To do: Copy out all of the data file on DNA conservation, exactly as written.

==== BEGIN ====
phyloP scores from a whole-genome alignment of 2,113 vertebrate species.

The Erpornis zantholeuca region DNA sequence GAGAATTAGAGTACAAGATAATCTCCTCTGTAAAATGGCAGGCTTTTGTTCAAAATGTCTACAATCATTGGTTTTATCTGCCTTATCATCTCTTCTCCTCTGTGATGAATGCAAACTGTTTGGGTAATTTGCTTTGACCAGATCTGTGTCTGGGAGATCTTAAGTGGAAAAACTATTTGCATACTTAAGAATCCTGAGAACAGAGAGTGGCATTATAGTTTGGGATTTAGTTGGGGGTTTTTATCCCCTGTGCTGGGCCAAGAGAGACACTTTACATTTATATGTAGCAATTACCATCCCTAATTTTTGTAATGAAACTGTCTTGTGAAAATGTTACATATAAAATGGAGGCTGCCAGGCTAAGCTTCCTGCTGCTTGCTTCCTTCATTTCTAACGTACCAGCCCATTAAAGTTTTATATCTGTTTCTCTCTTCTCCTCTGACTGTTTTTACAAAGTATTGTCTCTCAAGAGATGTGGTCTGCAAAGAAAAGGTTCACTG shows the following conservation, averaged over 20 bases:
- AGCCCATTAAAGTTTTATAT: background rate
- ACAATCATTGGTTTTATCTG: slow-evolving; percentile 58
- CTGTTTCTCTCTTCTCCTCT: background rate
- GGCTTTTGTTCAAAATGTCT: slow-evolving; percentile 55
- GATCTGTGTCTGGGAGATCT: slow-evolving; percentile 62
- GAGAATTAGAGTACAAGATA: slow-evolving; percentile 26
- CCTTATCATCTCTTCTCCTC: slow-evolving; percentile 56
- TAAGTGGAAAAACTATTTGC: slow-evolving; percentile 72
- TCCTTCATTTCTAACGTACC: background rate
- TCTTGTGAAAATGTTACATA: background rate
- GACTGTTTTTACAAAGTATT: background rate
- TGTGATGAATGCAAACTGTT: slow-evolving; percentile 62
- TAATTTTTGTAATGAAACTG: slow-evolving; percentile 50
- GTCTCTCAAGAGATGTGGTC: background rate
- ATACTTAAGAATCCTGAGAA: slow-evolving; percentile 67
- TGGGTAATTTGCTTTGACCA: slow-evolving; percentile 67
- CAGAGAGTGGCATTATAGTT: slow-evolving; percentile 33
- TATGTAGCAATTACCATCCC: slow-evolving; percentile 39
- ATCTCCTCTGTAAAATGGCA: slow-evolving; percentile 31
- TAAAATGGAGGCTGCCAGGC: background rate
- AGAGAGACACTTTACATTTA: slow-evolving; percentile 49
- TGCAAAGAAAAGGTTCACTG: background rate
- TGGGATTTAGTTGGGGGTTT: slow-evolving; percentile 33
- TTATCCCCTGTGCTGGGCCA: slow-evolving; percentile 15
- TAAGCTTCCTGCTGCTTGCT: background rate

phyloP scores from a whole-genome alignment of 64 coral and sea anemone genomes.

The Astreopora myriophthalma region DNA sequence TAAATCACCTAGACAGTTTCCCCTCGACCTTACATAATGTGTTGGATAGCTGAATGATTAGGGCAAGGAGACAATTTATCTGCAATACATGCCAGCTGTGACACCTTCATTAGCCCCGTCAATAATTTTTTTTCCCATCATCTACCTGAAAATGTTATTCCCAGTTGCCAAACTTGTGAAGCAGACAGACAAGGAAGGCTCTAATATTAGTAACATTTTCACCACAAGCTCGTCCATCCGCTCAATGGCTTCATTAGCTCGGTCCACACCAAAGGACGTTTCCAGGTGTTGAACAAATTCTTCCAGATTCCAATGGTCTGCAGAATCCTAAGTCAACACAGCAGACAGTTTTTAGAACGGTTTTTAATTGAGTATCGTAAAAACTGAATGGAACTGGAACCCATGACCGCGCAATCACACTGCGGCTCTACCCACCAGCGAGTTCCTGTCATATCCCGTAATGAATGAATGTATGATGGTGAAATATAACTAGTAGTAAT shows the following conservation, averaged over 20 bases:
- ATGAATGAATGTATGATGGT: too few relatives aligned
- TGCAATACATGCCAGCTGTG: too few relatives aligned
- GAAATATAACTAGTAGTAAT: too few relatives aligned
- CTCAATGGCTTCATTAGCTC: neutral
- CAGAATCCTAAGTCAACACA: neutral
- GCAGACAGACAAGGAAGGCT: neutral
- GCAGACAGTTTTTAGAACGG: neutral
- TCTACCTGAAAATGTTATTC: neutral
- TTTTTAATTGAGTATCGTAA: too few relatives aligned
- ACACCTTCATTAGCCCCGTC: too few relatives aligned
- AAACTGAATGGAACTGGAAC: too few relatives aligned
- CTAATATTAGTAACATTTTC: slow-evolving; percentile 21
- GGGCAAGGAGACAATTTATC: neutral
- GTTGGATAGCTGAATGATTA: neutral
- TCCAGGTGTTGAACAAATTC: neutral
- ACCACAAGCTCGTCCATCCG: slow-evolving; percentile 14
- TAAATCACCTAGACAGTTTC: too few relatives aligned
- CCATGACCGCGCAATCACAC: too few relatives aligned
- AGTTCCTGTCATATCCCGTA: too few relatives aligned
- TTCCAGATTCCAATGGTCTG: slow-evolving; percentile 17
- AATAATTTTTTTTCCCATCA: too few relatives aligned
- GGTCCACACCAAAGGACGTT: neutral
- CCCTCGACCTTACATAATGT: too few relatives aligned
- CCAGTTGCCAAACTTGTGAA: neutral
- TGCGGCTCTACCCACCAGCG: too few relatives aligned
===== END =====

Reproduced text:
phyloP scores from a whole-genome alignment of 2,113 vertebrate species.

The Erpornis zantholeuca region DNA sequence GAGAATTAGAGTACAAGATAATCTCCTCTGTAAAATGGCAGGCTTTTGTTCAAAATGTCTACAATCATTGGTTTTATCTGCCTTATCATCTCTTCTCCTCTGTGATGAATGCAAACTGTTTGGGTAATTTGCTTTGACCAGATCTGTGTCTGGGAGATCTTAAGTGGAAAAACTATTTGCATACTTAAGAATCCTGAGAACAGAGAGTGGCATTATAGTTTGGGATTTAGTTGGGGGTTTTTATCCCCTGTGCTGGGCCAAGAGAGACACTTTACATTTATATGTAGCAATTACCATCCCTAATTTTTGTAATGAAACTGTCTTGTGAAAATGTTACATATAAAATGGAGGCTGCCAGGCTAAGCTTCCTGCTGCTTGCTTCCTTCATTTCTAACGTACCAGCCCATTAAAGTTTTATATCTGTTTCTCTCTTCTCCTCTGACTGTTTTTACAAAGTATTGTCTCTCAAGAGATGTGGTCTGCAAAGAAAAGGTTCACTG shows the following conservation, averaged over 20 bases:
- AGCCCATTAAAGTTTTATAT: background rate
- ACAATCATTGGTTTTATCTG: slow-evolving; percentile 58
- CTGTTTCTCTCTTCTCCTCT: background rate
- GGCTTTTGTTCAAAATGTCT: slow-evolving; percentile 55
- GATCTGTGTCTGGGAGATCT: slow-evolving; percentile 62
- GAGAATTAGAGTACAAGATA: slow-evolving; percentile 26
- CCTTATCATCTCTTCTCCTC: slow-evolving; percentile 56
- TAAGTGGAAAAACTATTTGC: slow-evolving; percentile 72
- TCCTTCATTTCTAACGTACC: background rate
- TCTTGTGAAAATGTTACATA: background rate
- GACTGTTTTTACAAAGTATT: background rate
- TGTGATGAATGCAAACTGTT: slow-evolving; percentile 62
- TAATTTTTGTAATGAAACTG: slow-evolving; percentile 50
- GTCTCTCAAGAGATGTGGTC: background rate
- ATACTTAAGAATCCTGAGAA: slow-evolving; percentile 67
- TGGGTAATTTGCTTTGACCA: slow-evolving; percentile 67
- CAGAGAGTGGCATTATAGTT: slow-evolving; percentile 33
- TATGTAGCAATTACCATCCC: slow-evolving; percentile 39
- ATCTCCTCTGTAAAATGGCA: slow-evolving; percentile 31
- TAAAATGGAGGCTGCCAGGC: background rate
- AGAGAGACACTTTACATTTA: slow-evolving; percentile 49
- TGCAAAGAAAAGGTTCACTG: background rate
- TGGGATTTAGTTGGGGGTTT: slow-evolving; percentile 33
- TTATCCCCTGTGCTGGGCCA: slow-evolving; percentile 15
- TAAGCTTCCTGCTGCTTGCT: background rate

phyloP scores from a whole-genome alignment of 64 coral and sea anemone genomes.

The Astreopora myriophthalma region DNA sequence TAAATCACCTAGACAGTTTCCCCTCGACCTTACATAATGTGTTGGATAGCTGAATGATTAGGGCAAGGAGACAATTTATCTGCAATACATGCCAGCTGTGACACCTTCATTAGCCCCGTCAATAATTTTTTTTCCCATCATCTACCTGAAAATGTTATTCCCAGTTGCCAAACTTGTGAAGCAGACAGACAAGGAAGGCTCTAATATTAGTAACATTTTCACCACAAGCTCGTCCATCCGCTCAATGGCTTCATTAGCTCGGTCCACACCAAAGGACGTTTCCAGGTGTTGAACAAATTCTTCCAGATTCCAATGGTCTGCAGAATCCTAAGTCAACACAGCAGACAGTTTTTAGAACGGTTTTTAATTGAGTATCGTAAAAACTGAATGGAACTGGAACCCATGACCGCGCAATCACACTGCGGCTCTACCCACCAGCGAGTTCCTGTCATATCCCGTAATGAATGAATGTATGATGGTGAAATATAACTAGTAGTAAT shows the following conservation, averaged over 20 bases:
- ATGAATGAATGTATGATGGT: too few relatives aligned
- TGCAATACATGCCAGCTGTG: too few relatives aligned
- GAAATATAACTAGTAGTAAT: too few relatives aligned
- CTCAATGGCTTCATTAGCTC: neutral
- CAGAATCCTAAGTCAACACA: neutral
- GCAGACAGACAAGGAAGGCT: neutral
- GCAGACAGTTTTTAGAACGG: neutral
- TCTACCTGAAAATGTTATTC: neutral
- TTTTTAATTGAGTATCGTAA: too few relatives aligned
- ACACCTTCATTAGCCCCGTC: too few relatives aligned
- AAACTGAATGGAACTGGAAC: too few relatives aligned
- CTAATATTAGTAACATTTTC: slow-evolving; percentile 21
- GGGCAAGGAGACAATTTATC: neutral
- GTTGGATAGCTGAATGATTA: neutral
- TCCAGGTGTTGAACAAATTC: neutral
- ACCACAAGCTCGTCCATCCG: slow-evolving; percentile 14
- TAAATCACCTAGACAGTTTC: too few relatives aligned
- CCATGACCGCGCAATCACAC: too few relatives aligned
- AGTTCCTGTCATATCCCGTA: too few relatives aligned
- TTCCAGATTCCAATGGTCTG: slow-evolving; percentile 17
- AATAATTTTTTTTCCCATCA: too few relatives aligned
- GGTCCACACCAAAGGACGTT: neutral
- CCCTCGACCTTACATAATGT: too few relatives aligned
- CCAGTTGCCAAACTTGTGAA: neutral
- TGCGGCTCTACCCACCAGCG: too few relatives aligned